Party Politics Don’t ask; don’t tell. That, it seems, is the new motto of the Utah GOP, at least when it comes to asking hard questions of incumbent lawmakers. Chance Williams, who is challenging incumbent Rep. Mike Morley, R-Spanish Fork, for the Republican nomination, was told that a debate would be “shut down” if he dared speak ill of Morley. Williams is running a campaign on ethics but can’t mention Morley’s involvement in the charter school business or allegations from federal regulators that Morley was “unjustly enriched” to the tune of $3 million by a now-defunct hedge fund. Other moderate Republican challengers say party insiders are stepping on the scales to ensure the right wing doesn’t lose power, from changing party meeting locations to stamping “secret” on lists of party delegates.
Green Lawmakers Utah’s Legislature this year resisted its usual urge to torpedo environmental legislation. The Sierra Club Utah chapter’s annual legislative scorecard finds many earth-friendly bills that in past sessions would never have gotten out of committee, not only got a vote, but passed. New laws include a tax credit, sponsored by retiring Rep. Roz McGee, D-Salt Lake City, for those buying hybrid or natural-gas-powered cars. Rep. Chris Johnson, D-Salt Lake City, got two environmental friendly bills passed. One will take phosphorous out of dishwashing detergent, helping to clean rivers. A second will clean exhaust from school buses. The Legislature also funded trails, boosted renewable energy and put water into trout streams. Maybe Mother Nature has been handing out Jazz tickets.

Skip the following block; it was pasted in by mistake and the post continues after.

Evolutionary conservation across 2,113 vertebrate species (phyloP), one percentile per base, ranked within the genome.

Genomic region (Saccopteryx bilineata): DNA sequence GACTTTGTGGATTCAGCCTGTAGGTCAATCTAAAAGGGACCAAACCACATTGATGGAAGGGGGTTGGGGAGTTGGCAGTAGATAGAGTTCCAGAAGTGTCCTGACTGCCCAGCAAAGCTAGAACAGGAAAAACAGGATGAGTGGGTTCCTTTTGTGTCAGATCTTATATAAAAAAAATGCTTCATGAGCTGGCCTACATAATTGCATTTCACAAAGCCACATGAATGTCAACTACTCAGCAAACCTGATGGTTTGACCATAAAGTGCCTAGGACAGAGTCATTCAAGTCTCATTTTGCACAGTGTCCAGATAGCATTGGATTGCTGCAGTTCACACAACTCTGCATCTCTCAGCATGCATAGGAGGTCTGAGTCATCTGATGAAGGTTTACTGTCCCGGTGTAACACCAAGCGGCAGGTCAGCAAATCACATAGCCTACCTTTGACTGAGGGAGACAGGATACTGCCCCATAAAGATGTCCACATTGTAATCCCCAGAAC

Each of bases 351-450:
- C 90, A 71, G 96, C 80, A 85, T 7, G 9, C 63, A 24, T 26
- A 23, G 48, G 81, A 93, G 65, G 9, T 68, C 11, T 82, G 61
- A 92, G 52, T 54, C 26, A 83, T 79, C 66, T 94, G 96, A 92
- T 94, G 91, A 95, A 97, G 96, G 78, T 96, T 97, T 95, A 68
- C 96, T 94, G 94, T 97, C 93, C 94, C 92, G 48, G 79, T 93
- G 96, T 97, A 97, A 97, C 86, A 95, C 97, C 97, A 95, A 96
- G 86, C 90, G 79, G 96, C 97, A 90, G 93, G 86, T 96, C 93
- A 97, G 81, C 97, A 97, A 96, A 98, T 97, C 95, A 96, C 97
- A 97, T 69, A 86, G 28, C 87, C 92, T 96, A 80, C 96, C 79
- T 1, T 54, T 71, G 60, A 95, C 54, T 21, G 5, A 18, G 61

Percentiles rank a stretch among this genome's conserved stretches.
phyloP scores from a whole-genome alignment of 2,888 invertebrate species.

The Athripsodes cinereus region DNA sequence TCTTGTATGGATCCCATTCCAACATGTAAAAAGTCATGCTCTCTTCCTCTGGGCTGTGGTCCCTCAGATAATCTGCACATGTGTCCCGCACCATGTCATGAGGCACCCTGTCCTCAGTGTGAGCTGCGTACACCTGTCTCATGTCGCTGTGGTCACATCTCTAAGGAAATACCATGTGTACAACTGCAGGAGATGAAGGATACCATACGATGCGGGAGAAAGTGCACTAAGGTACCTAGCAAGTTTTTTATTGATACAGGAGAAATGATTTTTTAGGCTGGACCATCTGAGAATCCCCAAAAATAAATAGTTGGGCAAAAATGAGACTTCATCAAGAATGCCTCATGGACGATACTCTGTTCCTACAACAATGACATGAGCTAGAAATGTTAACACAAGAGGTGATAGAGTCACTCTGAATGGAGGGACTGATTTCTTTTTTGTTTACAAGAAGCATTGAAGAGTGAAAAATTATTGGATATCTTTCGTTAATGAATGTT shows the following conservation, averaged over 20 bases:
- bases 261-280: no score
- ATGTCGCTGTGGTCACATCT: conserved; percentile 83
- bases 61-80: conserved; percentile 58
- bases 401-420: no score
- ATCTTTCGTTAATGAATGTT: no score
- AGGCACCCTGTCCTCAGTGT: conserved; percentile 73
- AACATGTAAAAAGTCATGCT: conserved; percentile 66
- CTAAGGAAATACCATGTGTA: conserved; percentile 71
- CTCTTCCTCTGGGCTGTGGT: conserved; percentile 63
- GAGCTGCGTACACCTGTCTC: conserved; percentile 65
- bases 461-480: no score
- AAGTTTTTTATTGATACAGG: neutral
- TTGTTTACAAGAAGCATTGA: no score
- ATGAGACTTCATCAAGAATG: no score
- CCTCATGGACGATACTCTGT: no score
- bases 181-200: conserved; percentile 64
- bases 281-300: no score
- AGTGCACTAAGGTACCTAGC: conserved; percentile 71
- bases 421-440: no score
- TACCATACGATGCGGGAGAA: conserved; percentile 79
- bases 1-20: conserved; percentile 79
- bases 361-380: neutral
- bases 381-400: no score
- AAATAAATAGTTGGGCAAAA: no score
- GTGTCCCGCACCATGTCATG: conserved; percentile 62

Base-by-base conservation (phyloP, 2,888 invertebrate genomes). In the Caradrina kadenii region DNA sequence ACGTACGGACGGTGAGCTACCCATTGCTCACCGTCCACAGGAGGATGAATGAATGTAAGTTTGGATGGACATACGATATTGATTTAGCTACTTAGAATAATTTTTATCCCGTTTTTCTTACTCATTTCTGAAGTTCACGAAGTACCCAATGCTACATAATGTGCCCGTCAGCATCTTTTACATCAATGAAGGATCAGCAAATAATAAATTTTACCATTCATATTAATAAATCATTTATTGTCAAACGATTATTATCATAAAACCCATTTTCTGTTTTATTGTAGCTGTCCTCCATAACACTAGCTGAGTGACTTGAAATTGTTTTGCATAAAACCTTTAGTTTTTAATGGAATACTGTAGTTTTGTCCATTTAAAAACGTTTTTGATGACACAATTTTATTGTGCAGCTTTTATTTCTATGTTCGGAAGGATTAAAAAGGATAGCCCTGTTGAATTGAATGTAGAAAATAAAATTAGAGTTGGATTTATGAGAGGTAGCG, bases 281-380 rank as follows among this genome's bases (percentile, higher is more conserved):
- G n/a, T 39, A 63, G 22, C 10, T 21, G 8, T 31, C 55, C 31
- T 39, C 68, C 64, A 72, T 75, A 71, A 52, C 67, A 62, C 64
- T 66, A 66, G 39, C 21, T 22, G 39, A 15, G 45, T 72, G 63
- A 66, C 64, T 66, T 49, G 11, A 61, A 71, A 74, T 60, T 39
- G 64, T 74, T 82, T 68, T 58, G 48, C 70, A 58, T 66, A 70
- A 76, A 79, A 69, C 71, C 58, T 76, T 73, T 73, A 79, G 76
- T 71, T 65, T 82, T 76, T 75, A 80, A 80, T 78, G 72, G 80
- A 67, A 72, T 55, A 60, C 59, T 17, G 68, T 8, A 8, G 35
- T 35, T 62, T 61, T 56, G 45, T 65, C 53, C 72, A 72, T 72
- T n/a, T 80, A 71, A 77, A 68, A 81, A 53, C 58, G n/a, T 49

Shell Game Some St. George residents are starting to question the wisdom of building a 140-mile-long pipeline to bring Lake Powell water to their community. Instead, they ask, why not moderate growth to fit the amount of water already available? If that sounds hopelessly backward, look to neighboring Kane County. Last year the Kane County Water Conservancy District (managed by state Rep. Mike Noel, R-Kanab), pledged 30,000 acre feet of water per year to a proposed nuclear power plant (headed by state Rep. Aaron Tilton, R-Springville). Now, the same water conservancy district says it’s desparate for the 10,000 acre feet it stands to get from the Lake Powell Pipeline. No wonder some are calling for a citizens’ referendum on the pipeline.